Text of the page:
Voting Rights Act

The Voting Rights Act of 1965 protects people from malicious actions by state and local governments to prevent people from voting. Yes, we have a president of African-American descent. Yes, the United States Supreme Court took no action. However, the majority opinion statement that, “We are a very different nation,” suggests it could be repealed. The argument against maintaining the law seems to be since governments are behaving now no law is needed.

Are they? The DOJ disallowed a Georgia program to cull voters from the databases who might not be citizens. This strikes me as just like the Florida Central Voter File program in 1998-2006 to cull ex-felons from voter lists. Since they just used names, it was highly inaccurate and wrongly disenfranchised thousands in 2000… in Florida… the state which made international headlines as the place unable to count ballots. When Congress renewed it in 2006, “It held extensive hearings and produced voluminous evidence that minority voters continue to face significant obstacles.” [NYT] I may have to go looking for this in the Congressional Record.

With the protests happening in Iran right now about voter irregularities, is this the time to repeal one of the few deterrents against future abuses to erode the significant improvements over the past 40 years?

Email Harvesters

Good Sign I missed the story about brothers convicted of harvesting emails the first time. Well, I noticed a followup.

Back around 2001, the CIO received complaints about performance for the web server. So, I went log trolling to see what the web server was doing. A single IP dominated the HTTP requests. This one IP passed various last names into the email directory. Some quick research revealed Apache could block requests from that IP. That calmed things down enough for me to identify the owner of the IP. The CIO then bullied the ISP to provide contact information for the company involved.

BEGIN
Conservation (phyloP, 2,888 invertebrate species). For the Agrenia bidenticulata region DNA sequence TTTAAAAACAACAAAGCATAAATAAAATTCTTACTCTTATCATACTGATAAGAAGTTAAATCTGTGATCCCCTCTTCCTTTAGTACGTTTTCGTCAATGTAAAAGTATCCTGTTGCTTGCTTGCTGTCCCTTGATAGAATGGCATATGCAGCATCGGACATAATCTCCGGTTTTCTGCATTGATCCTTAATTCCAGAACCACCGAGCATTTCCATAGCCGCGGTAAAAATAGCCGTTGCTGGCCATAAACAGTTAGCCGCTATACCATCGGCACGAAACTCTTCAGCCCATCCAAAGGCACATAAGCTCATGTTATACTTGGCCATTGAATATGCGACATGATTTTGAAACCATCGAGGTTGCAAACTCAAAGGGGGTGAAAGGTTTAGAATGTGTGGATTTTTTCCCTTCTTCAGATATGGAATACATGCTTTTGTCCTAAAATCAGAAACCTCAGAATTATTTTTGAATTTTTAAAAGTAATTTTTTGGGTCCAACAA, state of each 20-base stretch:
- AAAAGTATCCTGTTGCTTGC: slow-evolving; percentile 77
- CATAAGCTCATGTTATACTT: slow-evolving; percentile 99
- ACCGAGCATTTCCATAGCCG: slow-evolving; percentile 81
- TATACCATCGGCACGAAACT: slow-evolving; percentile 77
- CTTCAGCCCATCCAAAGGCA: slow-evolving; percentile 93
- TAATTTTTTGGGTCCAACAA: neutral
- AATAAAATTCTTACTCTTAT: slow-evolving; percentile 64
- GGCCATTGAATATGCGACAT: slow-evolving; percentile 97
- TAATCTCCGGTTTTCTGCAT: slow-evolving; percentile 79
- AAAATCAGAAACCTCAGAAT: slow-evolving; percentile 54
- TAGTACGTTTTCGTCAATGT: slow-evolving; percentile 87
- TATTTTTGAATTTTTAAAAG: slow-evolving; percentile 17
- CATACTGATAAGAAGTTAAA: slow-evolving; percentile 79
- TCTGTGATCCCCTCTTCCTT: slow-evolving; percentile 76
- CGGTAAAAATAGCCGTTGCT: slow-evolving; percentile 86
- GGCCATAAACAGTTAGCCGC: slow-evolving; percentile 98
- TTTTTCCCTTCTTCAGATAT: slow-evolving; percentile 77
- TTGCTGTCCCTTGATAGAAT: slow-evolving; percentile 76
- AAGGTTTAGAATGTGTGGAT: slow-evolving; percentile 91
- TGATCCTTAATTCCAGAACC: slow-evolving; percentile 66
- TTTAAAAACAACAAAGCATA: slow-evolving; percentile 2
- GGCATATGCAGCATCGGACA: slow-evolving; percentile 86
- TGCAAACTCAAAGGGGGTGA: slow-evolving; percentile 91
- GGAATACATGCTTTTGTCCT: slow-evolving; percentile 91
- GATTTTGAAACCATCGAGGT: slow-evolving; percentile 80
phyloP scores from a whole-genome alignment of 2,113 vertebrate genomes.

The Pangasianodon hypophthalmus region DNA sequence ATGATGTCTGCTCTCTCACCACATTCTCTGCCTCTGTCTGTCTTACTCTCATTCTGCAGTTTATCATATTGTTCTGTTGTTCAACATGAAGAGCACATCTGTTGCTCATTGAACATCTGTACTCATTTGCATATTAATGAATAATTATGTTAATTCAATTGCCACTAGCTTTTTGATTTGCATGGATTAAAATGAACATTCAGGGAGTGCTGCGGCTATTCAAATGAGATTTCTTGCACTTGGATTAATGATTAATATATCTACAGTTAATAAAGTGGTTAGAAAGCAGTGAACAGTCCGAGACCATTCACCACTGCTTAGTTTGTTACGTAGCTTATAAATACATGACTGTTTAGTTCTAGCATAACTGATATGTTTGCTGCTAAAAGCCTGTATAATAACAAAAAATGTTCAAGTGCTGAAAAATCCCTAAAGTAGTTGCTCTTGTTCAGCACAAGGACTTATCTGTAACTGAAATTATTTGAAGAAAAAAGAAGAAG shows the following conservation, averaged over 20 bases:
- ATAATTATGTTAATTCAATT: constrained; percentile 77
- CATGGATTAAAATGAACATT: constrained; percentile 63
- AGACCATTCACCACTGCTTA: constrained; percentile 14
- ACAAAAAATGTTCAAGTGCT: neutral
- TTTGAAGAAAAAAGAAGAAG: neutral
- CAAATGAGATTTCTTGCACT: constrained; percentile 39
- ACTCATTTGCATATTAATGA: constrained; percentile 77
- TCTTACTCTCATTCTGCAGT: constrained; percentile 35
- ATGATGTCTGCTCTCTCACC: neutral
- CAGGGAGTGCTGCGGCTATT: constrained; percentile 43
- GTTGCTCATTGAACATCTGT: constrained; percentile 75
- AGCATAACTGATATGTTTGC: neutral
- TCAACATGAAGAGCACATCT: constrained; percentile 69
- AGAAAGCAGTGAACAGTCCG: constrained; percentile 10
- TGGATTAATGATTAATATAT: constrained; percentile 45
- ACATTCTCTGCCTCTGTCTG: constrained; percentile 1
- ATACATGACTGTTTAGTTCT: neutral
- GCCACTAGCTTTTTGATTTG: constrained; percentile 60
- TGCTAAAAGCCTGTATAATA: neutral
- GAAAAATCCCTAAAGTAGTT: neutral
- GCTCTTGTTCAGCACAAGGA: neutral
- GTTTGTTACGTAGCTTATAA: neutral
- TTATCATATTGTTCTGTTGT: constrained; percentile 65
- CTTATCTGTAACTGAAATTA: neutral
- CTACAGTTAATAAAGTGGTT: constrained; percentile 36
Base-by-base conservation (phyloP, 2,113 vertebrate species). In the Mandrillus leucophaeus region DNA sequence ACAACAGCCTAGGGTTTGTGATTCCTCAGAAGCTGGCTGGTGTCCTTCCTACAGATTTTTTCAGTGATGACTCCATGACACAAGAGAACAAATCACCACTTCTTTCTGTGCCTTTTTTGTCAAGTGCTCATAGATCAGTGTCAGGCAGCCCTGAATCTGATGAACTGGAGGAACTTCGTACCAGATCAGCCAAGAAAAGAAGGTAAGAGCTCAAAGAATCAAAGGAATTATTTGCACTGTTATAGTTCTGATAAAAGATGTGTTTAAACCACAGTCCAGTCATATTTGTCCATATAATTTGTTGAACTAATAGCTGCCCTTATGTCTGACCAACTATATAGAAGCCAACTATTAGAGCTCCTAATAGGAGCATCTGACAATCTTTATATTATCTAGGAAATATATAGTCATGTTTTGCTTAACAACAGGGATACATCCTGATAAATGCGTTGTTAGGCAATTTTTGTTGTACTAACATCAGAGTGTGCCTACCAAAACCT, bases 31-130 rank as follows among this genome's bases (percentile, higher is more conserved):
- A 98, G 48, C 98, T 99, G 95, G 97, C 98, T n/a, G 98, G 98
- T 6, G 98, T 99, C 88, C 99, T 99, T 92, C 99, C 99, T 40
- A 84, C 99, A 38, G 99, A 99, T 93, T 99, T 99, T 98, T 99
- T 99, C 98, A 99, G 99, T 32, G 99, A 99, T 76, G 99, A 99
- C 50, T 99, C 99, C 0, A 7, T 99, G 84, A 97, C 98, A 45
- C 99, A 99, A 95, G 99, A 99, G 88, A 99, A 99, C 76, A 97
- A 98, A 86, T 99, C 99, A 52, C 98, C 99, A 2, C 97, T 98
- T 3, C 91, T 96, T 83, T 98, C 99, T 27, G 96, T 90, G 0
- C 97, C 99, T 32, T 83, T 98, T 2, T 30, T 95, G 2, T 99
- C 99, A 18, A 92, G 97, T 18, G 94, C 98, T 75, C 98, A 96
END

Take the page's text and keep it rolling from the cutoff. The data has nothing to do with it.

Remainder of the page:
Previous little adventures like this landed me a permanent job, so I jumped at similar challenges.

Well, a few years later, it happened again. This time my boss had made me develop a script for the dissemination of the anti-virus software package to home users. Basically, it used email authentication for verification if someone could get the download link. So, I applied the same technique to the email directory. Well, this upset some people who legitimately needed email addresses. So the human workers would provide email addresses to people with a legitimate need.

I’m glad since I’ve left, VSU no longer looks up email addresses for people. (I thought some of the requests questionable.) Also, my little email authentication script was before LDAP was available to the university. I think the new solution much better.

One the more vocal complainers about my having stopped non-VSU access to the email directory was my current employer. We apparently list email addresses for employees freely. Which makes me wonder how much spam we get is due to the brothers described at the beginning of this story? Or other email harvesters? Just hitting the send button potentially exposes the email address.

No worries. I’m sure Glenn is protecting me. 🙂

Tell Michael Chasen

From a January 13, 2009 email from Michael Chasen to the customers:

Please share any feedback with me directly at a Web site created for just that purpose called Tell Michael Chasen.  I will personally read every message I get, so please let me know what you think.

That page in the email is no longer available.

I guess it was moved in the web site redesign for the launch for Learn 9 (Jan 27), then this page lasted at its original location all of 14 days. The new page is Tell the CEO.

A redirect to get those of us who refer to the emails we have received to the right page would be nice.